* End of Interview *


More About AZT
Dr. Duesberg claims that the "AIDS-defined diseases" are primarily caused by drugs, including AZT. He calls AZT "AIDS by prescription." Currently (August, 1993) about 200,000 are taking AZT. If Duesberg is right, all these people will die from AZT if they continue to take it. Do we have a case here of "iatrogenic extermination" on a grand scale?

Russell Schoch, in an article in Newsweek (August 17, 1992), under the heading "Dad, I'm HIV Positive," writes about how his son, a hemophiliac, became HIV-positive:

"But Peter Duesberg... - one of the world's leading retrovirologists - says that HIV is a profoundly conventional retrovirus, incapable of killing its host; not more than one in 500 T cells is ever actively infected by HIV. "Infection" at that rate cannot hurt the body. Such damage is equivalent to a nick on the face while shaving. In response to these facts, AIDS researchers have put forth more than a dozen complicated mechanisms to explain how HIV does its damage. None has stuck.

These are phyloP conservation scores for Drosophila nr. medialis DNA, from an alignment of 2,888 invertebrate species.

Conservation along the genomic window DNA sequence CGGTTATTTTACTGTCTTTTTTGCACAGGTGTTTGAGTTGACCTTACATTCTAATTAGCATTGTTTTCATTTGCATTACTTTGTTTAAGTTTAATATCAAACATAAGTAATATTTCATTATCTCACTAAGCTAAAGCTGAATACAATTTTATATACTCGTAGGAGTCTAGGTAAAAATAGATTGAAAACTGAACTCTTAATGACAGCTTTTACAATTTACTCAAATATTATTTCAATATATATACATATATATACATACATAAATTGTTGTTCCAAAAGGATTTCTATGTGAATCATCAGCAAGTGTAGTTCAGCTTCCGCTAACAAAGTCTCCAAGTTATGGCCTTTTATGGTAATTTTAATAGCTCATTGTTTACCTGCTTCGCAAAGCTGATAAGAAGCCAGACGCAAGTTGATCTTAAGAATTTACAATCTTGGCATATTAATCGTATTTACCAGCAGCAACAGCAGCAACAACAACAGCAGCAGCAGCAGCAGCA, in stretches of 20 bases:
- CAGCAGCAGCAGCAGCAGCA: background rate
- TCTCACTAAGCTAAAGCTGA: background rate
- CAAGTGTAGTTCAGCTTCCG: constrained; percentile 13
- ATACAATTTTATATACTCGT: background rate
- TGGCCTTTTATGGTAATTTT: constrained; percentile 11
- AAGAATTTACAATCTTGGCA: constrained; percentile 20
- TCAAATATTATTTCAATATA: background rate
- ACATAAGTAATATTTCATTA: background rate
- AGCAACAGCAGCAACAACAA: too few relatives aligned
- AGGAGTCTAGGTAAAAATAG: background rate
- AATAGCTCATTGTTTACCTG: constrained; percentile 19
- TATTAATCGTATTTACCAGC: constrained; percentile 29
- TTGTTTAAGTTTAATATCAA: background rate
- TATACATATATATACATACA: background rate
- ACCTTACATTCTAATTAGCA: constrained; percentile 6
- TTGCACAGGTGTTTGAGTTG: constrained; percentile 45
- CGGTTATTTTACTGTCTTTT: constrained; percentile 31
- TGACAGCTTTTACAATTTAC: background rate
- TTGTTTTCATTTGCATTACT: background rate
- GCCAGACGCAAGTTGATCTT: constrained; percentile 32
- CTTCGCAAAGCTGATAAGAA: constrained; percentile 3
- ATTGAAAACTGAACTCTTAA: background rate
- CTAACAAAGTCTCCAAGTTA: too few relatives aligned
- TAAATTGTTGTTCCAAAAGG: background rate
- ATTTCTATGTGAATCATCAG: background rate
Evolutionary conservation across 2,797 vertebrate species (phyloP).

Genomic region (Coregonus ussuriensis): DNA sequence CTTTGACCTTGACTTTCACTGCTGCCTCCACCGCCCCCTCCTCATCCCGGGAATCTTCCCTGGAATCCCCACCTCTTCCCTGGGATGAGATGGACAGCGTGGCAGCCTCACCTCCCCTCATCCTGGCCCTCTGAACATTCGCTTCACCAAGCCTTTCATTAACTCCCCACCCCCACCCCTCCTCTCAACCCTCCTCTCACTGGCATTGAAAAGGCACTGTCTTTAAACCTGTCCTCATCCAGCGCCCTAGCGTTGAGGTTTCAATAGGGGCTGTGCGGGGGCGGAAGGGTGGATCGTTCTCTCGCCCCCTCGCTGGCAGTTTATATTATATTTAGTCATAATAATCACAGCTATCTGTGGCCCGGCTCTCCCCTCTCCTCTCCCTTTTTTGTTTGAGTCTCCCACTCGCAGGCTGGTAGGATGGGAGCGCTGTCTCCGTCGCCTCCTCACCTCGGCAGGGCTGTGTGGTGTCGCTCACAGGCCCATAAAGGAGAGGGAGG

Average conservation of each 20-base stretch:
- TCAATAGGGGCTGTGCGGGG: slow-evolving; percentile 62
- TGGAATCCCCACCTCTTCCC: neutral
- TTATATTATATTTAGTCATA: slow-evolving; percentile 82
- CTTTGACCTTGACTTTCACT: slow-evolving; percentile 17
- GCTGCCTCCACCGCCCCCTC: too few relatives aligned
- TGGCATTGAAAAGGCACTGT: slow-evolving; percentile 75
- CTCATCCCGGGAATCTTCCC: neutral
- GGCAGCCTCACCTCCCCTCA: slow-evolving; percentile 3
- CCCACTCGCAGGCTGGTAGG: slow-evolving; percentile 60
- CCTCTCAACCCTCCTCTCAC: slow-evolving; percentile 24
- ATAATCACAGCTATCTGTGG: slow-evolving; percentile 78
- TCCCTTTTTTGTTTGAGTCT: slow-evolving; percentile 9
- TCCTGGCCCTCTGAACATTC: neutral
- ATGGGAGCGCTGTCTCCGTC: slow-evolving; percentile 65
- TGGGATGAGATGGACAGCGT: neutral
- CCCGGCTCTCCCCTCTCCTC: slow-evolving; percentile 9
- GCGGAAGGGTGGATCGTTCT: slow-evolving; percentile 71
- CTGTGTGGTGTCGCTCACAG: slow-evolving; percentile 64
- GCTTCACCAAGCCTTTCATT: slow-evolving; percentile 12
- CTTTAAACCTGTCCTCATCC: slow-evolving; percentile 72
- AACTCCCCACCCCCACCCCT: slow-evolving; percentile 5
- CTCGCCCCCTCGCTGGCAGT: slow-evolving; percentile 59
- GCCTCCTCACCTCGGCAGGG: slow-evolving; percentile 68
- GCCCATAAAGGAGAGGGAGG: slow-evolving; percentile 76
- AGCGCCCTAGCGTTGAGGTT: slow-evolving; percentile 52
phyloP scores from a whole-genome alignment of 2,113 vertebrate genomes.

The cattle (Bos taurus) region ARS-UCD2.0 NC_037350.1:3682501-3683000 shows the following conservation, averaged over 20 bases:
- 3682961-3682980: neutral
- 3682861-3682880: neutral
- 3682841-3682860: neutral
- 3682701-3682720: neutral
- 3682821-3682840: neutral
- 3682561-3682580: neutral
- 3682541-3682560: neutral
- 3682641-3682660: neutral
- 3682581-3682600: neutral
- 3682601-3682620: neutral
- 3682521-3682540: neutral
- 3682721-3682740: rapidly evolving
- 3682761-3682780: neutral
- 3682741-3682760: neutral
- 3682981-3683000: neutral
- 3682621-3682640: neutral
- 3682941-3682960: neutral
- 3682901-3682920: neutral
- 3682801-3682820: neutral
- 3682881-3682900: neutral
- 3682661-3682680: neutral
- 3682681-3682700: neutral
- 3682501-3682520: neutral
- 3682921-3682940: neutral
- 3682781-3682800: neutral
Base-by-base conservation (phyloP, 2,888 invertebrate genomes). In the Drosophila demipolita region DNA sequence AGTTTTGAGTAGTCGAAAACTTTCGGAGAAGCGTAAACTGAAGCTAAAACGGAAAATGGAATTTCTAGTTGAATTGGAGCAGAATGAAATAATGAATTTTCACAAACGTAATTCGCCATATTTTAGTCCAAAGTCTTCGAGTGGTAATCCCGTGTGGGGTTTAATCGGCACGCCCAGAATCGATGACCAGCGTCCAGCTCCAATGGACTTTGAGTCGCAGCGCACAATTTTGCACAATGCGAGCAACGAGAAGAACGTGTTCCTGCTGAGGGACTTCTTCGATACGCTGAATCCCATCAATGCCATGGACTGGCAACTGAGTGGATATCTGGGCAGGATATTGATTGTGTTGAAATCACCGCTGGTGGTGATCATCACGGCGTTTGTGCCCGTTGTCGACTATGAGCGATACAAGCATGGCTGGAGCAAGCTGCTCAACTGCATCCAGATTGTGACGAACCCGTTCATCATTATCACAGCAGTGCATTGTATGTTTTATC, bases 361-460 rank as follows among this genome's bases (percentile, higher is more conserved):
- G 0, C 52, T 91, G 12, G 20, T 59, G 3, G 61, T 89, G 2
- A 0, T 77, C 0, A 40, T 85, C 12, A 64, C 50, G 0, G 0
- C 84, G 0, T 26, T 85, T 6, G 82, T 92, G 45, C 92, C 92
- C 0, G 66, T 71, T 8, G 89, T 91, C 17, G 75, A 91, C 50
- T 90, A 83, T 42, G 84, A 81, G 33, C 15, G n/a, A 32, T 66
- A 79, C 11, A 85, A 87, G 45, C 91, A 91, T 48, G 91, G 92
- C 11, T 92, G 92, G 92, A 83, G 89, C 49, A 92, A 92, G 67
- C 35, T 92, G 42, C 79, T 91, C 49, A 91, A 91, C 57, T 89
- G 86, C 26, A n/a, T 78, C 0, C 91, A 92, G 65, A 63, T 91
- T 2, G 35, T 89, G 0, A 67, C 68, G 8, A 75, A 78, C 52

And then there is the treatment. AZT is currently being given to tens of thousands of both symptomatic and asymptomatic people who carry antibodies to HIV. Magic Johnson and Arthus Ashe [since deceased] are taking AZT. Ryan White, who also suffered from hemophilia, was given AZT until he died. So was Kimberley Bergalis. The U.S. Government says AZT is effective in prolonging the lives of those infected with HIV, and it claims that double-blind clinical trials back up this contention.